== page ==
Mosiah 15:1-7 — LeGrand Baker — Jehovah and Jesus

The first eight verses of Mosiah 15 are considered by many to be some of the most difficult to understand in the Book of Mormon, but they become easy to follow when one realizes that Abinadi was talking about Jehovah and Jesus and the tensions they had to overcome so that Jesus could accomplish the Atonement and keep the covenants made by Jehovah—for they are the same God:

1 And now Abinadi said unto them: I would that ye should understand that God himself [Jehovah] shall come down among the children of men, and shall redeem his people. [“Redeem” in this context means to bring his people back into the presence of God—that is, to completely undo the effects of the Fall of Adam, so that we can return to the presence of God. (See Mormon 9:13; Ether3:13; 2 Nephi 1:15, 2:1-4; Alma 58:41).]

2 And because he [Jehovah] dwelleth in flesh [Jesus] he [Jesus] shall be called the Son of God [the Son of Elohim], and having subjected the flesh [Jesus] to the will of the Father [Jehovah], being the Father [Jehovah] and the Son [Jesus]—

3 The Father [Jehovah], because he [first as Jehovah and then again as Jesus] was conceived by the power of God [Elohim]; and the Son [Jesus], because of the flesh; thus becoming the Father [Jehovah] and Son [Jesus]—

4 And they [Jehovah-Jesus] are one God, yea, the very Eternal Father of heaven and of earth.

5 And thus the flesh [Jesus] becoming subject to the Spirit [Jehovah], or the Son [Jesus] to the Father [Jehovah], being one God [Jehovah-Jesus], suffereth temptation, and yieldeth not to the temptation, but suffereth himself [Jesus] to be mocked, and scourged, and cast out, and disowned by his people.

6 And after all this, after working many mighty miracles among the children of men, he [Jesus] shall be led, yea, even as Isaiah said, as a sheep before the shearer is dumb, so he [Jesus] opened not his mouth.

7 Yea, even so he [Jesus] shall be led, crucified, and slain, the flesh [Jesus] becoming subject even unto death, the will of the Son [Jesus] being swallowed up in the will of the Father [Jehovah] (Mosiah 15:1-7).

There are few scriptures which touch the soul more deeply than that last verse. It exposes all the tensions: Jesus the man—with his natural aversion to physical pain and his desire to remain with the people he loved. Jehovah the God—whose covenantal love for his friends was even more powerful—informed and inspired Jesus’s determination to perform the Atonement. They are, as Abinadi said, one God, but it was Jesus—not just Jehovah—who had to decide.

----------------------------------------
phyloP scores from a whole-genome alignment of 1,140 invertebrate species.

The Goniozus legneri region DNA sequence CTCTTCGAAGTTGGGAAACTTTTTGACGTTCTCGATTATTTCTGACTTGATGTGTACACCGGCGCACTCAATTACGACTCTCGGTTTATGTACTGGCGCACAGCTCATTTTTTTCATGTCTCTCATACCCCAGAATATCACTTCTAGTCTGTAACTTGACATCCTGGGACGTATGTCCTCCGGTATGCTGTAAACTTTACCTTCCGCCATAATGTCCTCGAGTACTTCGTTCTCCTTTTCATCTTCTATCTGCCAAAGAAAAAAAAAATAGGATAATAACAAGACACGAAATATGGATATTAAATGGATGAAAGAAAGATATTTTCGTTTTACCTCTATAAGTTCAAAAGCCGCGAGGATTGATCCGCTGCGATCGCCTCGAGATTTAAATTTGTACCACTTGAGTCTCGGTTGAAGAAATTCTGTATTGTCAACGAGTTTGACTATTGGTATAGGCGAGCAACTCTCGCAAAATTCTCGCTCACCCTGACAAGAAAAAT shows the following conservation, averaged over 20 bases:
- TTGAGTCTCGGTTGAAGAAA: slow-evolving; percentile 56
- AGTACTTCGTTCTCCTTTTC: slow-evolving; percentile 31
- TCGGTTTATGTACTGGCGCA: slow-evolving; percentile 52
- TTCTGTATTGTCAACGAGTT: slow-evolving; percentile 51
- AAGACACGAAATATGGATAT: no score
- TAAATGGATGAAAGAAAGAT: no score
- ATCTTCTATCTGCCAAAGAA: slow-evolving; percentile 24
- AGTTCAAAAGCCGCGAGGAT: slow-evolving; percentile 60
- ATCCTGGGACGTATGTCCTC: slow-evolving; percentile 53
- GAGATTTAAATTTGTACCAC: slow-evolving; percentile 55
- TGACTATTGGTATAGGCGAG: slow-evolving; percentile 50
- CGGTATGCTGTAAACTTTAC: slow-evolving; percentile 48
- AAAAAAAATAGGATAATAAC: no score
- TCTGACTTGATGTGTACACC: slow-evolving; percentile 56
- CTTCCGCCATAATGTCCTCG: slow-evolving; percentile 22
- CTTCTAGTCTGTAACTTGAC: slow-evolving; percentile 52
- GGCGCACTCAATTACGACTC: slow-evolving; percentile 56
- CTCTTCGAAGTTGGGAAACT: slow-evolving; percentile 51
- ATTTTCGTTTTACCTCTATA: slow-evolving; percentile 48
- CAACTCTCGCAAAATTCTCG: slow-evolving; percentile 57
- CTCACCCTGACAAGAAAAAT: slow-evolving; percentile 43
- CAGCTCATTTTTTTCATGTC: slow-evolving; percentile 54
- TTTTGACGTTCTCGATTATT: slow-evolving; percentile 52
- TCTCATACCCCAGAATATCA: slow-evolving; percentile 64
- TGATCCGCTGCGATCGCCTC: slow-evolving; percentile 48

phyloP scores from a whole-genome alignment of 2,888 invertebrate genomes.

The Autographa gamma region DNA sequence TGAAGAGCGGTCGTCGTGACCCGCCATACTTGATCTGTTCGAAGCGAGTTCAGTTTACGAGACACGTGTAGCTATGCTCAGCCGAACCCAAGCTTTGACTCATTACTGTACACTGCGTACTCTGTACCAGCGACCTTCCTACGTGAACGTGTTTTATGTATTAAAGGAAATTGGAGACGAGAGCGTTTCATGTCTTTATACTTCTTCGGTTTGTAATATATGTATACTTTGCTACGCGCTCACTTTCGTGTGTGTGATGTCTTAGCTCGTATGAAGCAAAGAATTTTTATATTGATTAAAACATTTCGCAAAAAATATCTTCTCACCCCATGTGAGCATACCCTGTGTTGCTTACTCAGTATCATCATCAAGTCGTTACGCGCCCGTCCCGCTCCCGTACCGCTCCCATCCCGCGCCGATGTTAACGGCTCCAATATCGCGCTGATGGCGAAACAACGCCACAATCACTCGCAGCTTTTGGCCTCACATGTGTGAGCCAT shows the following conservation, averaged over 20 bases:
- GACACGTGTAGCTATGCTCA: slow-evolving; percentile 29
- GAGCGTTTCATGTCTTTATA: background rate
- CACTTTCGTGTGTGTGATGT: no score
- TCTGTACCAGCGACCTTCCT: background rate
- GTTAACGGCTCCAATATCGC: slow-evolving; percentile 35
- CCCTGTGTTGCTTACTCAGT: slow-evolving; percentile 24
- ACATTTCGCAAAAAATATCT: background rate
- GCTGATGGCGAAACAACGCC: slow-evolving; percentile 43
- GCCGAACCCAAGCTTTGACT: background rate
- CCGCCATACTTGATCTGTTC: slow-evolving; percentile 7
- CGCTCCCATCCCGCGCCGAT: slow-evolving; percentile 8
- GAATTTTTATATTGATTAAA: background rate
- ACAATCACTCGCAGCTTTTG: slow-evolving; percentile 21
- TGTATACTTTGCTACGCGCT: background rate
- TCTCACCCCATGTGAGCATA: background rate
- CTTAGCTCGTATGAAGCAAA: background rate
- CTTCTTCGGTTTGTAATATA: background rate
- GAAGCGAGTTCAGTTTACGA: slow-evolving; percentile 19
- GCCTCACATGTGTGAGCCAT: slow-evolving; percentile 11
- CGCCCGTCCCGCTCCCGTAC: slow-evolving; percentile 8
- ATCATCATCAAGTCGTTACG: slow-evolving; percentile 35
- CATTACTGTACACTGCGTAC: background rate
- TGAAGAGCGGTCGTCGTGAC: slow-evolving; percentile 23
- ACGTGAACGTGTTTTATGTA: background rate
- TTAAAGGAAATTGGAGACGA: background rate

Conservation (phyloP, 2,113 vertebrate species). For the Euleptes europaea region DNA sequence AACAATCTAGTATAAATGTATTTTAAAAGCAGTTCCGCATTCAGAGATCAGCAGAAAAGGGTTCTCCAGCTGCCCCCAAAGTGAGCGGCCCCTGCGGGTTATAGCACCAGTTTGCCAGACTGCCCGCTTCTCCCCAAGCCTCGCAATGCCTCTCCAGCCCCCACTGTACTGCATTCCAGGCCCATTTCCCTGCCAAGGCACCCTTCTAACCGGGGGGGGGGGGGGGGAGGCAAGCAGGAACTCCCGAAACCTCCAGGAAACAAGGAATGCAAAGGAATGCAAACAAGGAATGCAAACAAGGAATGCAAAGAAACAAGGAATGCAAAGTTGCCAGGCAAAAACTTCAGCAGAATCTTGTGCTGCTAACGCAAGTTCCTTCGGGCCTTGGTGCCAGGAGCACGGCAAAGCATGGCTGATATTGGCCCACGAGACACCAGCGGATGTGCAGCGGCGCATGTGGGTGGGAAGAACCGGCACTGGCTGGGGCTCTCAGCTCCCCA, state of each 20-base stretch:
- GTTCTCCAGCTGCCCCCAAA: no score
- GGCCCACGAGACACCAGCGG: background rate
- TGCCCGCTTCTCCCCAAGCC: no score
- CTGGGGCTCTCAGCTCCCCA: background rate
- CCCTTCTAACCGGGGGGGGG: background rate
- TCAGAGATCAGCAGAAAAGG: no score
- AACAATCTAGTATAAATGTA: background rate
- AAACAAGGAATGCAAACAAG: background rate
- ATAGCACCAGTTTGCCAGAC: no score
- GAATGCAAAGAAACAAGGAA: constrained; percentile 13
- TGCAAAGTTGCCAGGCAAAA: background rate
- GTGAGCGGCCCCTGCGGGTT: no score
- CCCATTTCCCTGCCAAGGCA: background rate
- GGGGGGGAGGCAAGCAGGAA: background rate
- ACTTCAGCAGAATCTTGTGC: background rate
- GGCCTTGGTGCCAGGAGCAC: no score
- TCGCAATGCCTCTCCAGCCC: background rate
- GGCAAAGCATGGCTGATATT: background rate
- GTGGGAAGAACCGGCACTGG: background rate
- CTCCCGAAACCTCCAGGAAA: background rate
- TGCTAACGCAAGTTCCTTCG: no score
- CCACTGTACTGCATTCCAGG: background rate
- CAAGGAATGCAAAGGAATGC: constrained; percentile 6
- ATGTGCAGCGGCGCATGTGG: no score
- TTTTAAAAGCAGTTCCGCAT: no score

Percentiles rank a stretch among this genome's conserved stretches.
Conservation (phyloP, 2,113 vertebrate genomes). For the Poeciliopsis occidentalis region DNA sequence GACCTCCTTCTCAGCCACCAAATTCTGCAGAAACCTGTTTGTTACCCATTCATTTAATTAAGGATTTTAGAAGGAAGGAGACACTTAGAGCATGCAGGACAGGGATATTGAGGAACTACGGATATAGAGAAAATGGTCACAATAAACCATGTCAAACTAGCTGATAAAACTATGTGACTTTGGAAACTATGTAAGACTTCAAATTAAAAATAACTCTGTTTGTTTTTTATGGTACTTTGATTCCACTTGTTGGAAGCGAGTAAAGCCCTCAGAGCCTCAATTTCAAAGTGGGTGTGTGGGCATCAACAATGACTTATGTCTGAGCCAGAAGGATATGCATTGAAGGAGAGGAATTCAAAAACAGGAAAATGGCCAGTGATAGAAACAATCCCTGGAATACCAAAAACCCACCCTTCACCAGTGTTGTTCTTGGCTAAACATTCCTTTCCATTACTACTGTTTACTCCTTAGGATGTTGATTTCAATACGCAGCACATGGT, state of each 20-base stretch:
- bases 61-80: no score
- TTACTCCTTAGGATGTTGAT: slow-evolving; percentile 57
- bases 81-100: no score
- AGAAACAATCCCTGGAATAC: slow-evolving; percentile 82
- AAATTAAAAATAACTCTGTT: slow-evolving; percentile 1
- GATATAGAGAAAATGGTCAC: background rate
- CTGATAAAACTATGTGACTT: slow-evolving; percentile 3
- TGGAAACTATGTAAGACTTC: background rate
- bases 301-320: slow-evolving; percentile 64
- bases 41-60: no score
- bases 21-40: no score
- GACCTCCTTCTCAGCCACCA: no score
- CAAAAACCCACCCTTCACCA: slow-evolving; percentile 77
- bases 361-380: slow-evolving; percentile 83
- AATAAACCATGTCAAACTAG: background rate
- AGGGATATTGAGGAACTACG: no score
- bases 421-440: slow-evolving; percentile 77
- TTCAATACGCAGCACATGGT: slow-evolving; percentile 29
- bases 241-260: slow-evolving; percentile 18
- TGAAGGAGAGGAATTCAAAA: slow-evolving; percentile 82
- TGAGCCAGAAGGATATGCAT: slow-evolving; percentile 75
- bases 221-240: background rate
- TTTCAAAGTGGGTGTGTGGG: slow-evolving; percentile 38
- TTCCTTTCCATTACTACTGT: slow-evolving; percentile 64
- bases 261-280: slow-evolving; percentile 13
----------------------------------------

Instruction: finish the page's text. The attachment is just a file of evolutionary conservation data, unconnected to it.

One of the reasons that scripture is so important to us—and the reason the words were so important to Alma—is that it throws a burning light on each one of us—but a light that only we ourselves can see. Perhaps the easiest way to describe that light is to try to conceptualize its effect on Alma. It was bringing into focus and personalizing the chiastic balance of the cosmic myth.

Before he left his Heavenly Father’s presence, the premortal had made Alma covenants regarding his own mission here and what he would do to fulfill his mission. What Paul wrote to the Thessalonians was true of Alma and all of Heavenly Father’s other children also: “But we are bound to give thanks alway to God for you, brethren beloved of the Lord, because God hath from the beginning chosen you to salvation through sanctification of the Spirit and belief of the truth” (2 Thessalonians 2:13). But now on this earth as a young, wealthy, demonstrably popular prince, Alma could no longer remember who he really was. His memory was darkened by the light his physical eyes could see. On earth, the expanse of his mind was limited by earthly things and his body limited through its knowledge of how to feel happiness, hunger, passion, weariness, pain, and exhilaration.

There was a time, before his memory fogged and his eyes and ears were closed, that Alma could look forward to this life and see his own purpose—when he could clearly understand his own desires. It was then, when he was fully cognizant, that he had made covenants about what he would do here. Then he was in the company of the premortal Jehovah. But now he could not remember that any more, and had come on this occasion to King Noah’s court to sit in judgment against the prophet. Abinadi, for his part, had come to answer questions that young Alma may not yet have asked, and to give credence to the things the Spirit would teach him about himself. It was Abinadi’s task to help the physical and cultural Alma, who sat in King Noah’s council, to understand that he must seek to become subjugated to the Alma who once sat in the Council of the gods. Abinadi understood that if Alma could achieve that quality of understanding and freedom, then with the tutelage of the Holy Ghost he could acquire the power to fulfill the covenants he had made. In short, the will of Alma’s present Self must be swallowed up in the will of his premortal, fully cognizant Self.

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